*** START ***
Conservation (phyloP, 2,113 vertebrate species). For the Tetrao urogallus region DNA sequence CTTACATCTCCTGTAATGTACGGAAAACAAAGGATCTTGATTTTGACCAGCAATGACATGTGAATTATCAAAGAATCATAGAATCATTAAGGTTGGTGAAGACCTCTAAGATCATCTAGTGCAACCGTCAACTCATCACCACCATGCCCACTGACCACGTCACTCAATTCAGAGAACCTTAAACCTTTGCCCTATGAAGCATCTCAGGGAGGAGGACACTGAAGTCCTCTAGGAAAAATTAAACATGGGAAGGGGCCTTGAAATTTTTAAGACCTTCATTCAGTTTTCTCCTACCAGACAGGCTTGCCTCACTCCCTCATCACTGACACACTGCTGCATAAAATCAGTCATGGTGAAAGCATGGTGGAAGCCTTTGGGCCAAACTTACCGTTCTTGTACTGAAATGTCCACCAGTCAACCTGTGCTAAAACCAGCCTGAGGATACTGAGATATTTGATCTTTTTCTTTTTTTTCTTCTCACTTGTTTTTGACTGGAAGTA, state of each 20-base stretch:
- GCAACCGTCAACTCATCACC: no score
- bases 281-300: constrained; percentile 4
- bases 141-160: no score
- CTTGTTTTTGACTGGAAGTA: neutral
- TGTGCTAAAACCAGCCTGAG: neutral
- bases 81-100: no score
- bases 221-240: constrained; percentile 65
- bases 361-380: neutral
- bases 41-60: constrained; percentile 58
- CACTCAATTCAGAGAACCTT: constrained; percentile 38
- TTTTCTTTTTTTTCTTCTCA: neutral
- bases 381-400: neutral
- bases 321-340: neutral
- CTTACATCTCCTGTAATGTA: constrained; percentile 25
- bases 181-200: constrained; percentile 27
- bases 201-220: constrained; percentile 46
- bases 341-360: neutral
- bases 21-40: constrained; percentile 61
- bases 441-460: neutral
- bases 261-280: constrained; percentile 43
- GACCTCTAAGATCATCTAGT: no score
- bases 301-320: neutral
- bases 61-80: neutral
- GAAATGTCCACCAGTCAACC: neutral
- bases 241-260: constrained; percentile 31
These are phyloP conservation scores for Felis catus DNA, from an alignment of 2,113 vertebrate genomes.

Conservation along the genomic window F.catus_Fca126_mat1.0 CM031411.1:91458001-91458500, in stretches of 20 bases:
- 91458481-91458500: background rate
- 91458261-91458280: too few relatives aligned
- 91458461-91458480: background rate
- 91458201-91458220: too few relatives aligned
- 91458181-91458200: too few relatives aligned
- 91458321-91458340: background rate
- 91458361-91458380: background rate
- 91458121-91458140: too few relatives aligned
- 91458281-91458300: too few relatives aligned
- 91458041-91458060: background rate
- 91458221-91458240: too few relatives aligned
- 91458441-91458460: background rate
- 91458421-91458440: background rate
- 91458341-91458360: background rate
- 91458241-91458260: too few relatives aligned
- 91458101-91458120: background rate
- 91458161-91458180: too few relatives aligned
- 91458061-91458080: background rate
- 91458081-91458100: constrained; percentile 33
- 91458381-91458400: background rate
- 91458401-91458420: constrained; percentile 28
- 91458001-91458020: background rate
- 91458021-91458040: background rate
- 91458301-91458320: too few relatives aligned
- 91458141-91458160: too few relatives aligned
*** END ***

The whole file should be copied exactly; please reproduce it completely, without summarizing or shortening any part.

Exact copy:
Conservation (phyloP, 2,113 vertebrate species). For the Tetrao urogallus region DNA sequence CTTACATCTCCTGTAATGTACGGAAAACAAAGGATCTTGATTTTGACCAGCAATGACATGTGAATTATCAAAGAATCATAGAATCATTAAGGTTGGTGAAGACCTCTAAGATCATCTAGTGCAACCGTCAACTCATCACCACCATGCCCACTGACCACGTCACTCAATTCAGAGAACCTTAAACCTTTGCCCTATGAAGCATCTCAGGGAGGAGGACACTGAAGTCCTCTAGGAAAAATTAAACATGGGAAGGGGCCTTGAAATTTTTAAGACCTTCATTCAGTTTTCTCCTACCAGACAGGCTTGCCTCACTCCCTCATCACTGACACACTGCTGCATAAAATCAGTCATGGTGAAAGCATGGTGGAAGCCTTTGGGCCAAACTTACCGTTCTTGTACTGAAATGTCCACCAGTCAACCTGTGCTAAAACCAGCCTGAGGATACTGAGATATTTGATCTTTTTCTTTTTTTTCTTCTCACTTGTTTTTGACTGGAAGTA, state of each 20-base stretch:
- GCAACCGTCAACTCATCACC: no score
- bases 281-300: constrained; percentile 4
- bases 141-160: no score
- CTTGTTTTTGACTGGAAGTA: neutral
- TGTGCTAAAACCAGCCTGAG: neutral
- bases 81-100: no score
- bases 221-240: constrained; percentile 65
- bases 361-380: neutral
- bases 41-60: constrained; percentile 58
- CACTCAATTCAGAGAACCTT: constrained; percentile 38
- TTTTCTTTTTTTTCTTCTCA: neutral
- bases 381-400: neutral
- bases 321-340: neutral
- CTTACATCTCCTGTAATGTA: constrained; percentile 25
- bases 181-200: constrained; percentile 27
- bases 201-220: constrained; percentile 46
- bases 341-360: neutral
- bases 21-40: constrained; percentile 61
- bases 441-460: neutral
- bases 261-280: constrained; percentile 43
- GACCTCTAAGATCATCTAGT: no score
- bases 301-320: neutral
- bases 61-80: neutral
- GAAATGTCCACCAGTCAACC: neutral
- bases 241-260: constrained; percentile 31
These are phyloP conservation scores for Felis catus DNA, from an alignment of 2,113 vertebrate genomes.

Conservation along the genomic window F.catus_Fca126_mat1.0 CM031411.1:91458001-91458500, in stretches of 20 bases:
- 91458481-91458500: background rate
- 91458261-91458280: too few relatives aligned
- 91458461-91458480: background rate
- 91458201-91458220: too few relatives aligned
- 91458181-91458200: too few relatives aligned
- 91458321-91458340: background rate
- 91458361-91458380: background rate
- 91458121-91458140: too few relatives aligned
- 91458281-91458300: too few relatives aligned
- 91458041-91458060: background rate
- 91458221-91458240: too few relatives aligned
- 91458441-91458460: background rate
- 91458421-91458440: background rate
- 91458341-91458360: background rate
- 91458241-91458260: too few relatives aligned
- 91458101-91458120: background rate
- 91458161-91458180: too few relatives aligned
- 91458061-91458080: background rate
- 91458081-91458100: constrained; percentile 33
- 91458381-91458400: background rate
- 91458401-91458420: constrained; percentile 28
- 91458001-91458020: background rate
- 91458021-91458040: background rate
- 91458301-91458320: too few relatives aligned
- 91458141-91458160: too few relatives aligned